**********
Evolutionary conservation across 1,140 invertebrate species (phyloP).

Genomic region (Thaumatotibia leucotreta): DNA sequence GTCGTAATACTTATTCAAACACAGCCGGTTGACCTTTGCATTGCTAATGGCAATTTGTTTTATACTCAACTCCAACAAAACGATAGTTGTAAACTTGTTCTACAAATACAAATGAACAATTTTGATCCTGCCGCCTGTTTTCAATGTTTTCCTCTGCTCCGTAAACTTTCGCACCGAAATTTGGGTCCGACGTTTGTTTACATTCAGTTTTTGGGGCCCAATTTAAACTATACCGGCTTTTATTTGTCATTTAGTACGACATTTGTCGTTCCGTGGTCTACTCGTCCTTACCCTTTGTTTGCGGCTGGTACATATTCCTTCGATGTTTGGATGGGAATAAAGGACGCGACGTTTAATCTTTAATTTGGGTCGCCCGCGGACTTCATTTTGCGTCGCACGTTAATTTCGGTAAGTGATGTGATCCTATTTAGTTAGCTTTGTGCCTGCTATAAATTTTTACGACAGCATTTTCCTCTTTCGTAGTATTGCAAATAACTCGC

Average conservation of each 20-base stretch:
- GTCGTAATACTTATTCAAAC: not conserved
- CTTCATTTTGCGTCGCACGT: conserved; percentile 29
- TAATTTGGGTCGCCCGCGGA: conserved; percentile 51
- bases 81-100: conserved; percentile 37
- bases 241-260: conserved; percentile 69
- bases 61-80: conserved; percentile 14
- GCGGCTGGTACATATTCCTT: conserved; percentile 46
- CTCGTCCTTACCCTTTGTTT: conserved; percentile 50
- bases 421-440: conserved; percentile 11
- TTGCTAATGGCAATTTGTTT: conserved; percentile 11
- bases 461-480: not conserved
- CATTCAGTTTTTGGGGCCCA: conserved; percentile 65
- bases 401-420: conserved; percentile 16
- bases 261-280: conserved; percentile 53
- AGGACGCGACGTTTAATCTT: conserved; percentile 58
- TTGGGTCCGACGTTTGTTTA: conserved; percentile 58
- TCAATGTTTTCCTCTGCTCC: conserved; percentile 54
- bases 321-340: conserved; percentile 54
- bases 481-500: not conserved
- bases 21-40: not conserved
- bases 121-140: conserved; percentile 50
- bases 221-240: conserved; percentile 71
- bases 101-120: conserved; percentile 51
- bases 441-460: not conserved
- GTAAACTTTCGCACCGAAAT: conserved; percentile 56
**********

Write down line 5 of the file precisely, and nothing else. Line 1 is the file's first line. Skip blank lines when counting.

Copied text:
- CTTCATTTTGCGTCGCACGT: conserved; percentile 29